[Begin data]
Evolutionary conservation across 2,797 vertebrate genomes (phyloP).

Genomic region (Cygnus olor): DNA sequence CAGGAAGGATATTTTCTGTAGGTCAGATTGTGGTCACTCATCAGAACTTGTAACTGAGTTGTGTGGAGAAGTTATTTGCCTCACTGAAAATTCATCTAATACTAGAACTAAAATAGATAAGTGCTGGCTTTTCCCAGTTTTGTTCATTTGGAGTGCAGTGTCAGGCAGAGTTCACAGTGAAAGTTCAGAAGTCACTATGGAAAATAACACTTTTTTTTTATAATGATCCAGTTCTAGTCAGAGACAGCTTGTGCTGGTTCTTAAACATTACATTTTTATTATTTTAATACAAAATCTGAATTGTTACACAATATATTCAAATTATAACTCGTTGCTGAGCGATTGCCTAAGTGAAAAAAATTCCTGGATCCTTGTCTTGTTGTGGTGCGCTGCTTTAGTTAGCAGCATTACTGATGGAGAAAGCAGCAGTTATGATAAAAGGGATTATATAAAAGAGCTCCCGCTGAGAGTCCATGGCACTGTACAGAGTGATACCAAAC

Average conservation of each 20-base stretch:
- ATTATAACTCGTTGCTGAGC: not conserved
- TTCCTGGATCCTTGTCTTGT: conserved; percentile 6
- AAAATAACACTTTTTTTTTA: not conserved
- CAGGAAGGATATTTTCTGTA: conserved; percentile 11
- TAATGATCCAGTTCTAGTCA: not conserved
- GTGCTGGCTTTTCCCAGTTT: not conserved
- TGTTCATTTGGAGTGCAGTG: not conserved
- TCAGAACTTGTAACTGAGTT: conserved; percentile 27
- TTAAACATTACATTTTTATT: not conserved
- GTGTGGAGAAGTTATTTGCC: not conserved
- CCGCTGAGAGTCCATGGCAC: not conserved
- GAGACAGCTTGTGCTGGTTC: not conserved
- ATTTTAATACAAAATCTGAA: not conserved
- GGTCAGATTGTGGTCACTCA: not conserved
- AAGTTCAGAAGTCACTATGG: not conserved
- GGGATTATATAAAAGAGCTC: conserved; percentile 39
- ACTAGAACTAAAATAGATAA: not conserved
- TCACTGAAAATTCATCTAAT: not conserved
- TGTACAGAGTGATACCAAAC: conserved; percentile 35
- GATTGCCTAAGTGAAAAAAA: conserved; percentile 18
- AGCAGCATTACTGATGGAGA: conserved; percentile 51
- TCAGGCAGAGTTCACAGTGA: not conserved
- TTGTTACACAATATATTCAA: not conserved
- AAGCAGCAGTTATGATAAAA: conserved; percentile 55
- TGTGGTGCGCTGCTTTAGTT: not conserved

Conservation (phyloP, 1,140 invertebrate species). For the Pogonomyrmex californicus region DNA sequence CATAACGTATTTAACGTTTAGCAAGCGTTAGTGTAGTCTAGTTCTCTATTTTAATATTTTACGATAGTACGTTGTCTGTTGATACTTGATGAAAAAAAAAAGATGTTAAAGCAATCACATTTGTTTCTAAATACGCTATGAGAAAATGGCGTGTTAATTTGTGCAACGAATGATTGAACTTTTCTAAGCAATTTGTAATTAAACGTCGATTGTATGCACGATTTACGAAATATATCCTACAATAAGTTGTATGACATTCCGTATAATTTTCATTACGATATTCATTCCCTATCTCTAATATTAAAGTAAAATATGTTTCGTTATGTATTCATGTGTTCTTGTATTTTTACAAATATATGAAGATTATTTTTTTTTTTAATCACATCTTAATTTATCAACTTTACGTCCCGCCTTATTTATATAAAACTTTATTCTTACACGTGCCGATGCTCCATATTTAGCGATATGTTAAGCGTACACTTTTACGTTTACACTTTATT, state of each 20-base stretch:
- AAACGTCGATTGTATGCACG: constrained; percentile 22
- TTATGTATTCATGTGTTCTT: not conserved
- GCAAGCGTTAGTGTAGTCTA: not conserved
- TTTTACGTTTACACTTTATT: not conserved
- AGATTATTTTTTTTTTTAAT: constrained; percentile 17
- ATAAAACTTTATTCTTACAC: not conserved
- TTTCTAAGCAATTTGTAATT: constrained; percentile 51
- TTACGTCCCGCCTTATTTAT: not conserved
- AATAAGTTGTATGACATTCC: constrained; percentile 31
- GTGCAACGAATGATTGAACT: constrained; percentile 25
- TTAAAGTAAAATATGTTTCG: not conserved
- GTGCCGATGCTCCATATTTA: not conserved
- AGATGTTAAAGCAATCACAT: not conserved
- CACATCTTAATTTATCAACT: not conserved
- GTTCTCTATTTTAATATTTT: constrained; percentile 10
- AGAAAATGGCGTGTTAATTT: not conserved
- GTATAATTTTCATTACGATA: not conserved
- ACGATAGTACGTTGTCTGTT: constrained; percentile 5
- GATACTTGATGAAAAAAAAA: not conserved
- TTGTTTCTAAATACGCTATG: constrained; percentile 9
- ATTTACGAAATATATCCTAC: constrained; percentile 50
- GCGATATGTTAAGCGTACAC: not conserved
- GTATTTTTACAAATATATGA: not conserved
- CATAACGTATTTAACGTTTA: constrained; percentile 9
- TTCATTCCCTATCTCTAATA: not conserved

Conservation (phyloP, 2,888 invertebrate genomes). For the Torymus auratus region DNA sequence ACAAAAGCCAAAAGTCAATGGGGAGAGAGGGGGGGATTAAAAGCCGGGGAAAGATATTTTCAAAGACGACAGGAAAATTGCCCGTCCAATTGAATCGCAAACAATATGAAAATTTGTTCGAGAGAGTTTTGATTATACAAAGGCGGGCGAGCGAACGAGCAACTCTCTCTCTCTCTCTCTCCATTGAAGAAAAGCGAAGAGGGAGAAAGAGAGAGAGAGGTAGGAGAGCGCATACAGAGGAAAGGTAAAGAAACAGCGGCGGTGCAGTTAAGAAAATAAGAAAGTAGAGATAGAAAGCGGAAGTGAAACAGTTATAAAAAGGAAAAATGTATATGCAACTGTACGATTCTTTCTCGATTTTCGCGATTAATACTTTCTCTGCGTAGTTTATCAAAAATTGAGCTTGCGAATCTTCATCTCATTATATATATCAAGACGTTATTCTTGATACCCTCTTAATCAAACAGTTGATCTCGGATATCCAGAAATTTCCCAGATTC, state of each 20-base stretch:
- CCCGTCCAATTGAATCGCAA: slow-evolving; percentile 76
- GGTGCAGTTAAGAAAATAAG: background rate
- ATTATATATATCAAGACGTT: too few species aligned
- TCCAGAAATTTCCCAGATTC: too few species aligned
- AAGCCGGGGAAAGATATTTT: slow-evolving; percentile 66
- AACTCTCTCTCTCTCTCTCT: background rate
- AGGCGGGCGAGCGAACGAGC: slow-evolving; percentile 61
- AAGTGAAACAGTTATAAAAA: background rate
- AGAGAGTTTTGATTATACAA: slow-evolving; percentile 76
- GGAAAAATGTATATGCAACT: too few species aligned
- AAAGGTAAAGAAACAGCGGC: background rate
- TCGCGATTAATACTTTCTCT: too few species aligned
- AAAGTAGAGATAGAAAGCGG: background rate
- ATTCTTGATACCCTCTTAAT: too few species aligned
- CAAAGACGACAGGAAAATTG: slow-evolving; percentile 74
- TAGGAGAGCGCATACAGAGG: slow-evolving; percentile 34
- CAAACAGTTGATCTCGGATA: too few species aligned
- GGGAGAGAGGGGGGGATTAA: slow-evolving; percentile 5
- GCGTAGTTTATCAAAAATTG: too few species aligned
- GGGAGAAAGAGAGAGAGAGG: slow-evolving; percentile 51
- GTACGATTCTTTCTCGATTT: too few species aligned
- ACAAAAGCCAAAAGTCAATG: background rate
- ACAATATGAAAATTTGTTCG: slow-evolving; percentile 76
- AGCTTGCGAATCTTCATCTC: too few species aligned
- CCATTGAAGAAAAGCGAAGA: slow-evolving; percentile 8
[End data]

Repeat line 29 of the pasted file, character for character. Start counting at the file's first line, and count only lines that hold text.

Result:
Conservation (phyloP, 1,140 invertebrate species). For the Pogonomyrmex californicus region DNA sequence CATAACGTATTTAACGTTTAGCAAGCGTTAGTGTAGTCTAGTTCTCTATTTTAATATTTTACGATAGTACGTTGTCTGTTGATACTTGATGAAAAAAAAAAGATGTTAAAGCAATCACATTTGTTTCTAAATACGCTATGAGAAAATGGCGTGTTAATTTGTGCAACGAATGATTGAACTTTTCTAAGCAATTTGTAATTAAACGTCGATTGTATGCACGATTTACGAAATATATCCTACAATAAGTTGTATGACATTCCGTATAATTTTCATTACGATATTCATTCCCTATCTCTAATATTAAAGTAAAATATGTTTCGTTATGTATTCATGTGTTCTTGTATTTTTACAAATATATGAAGATTATTTTTTTTTTTAATCACATCTTAATTTATCAACTTTACGTCCCGCCTTATTTATATAAAACTTTATTCTTACACGTGCCGATGCTCCATATTTAGCGATATGTTAAGCGTACACTTTTACGTTTACACTTTATT, state of each 20-base stretch: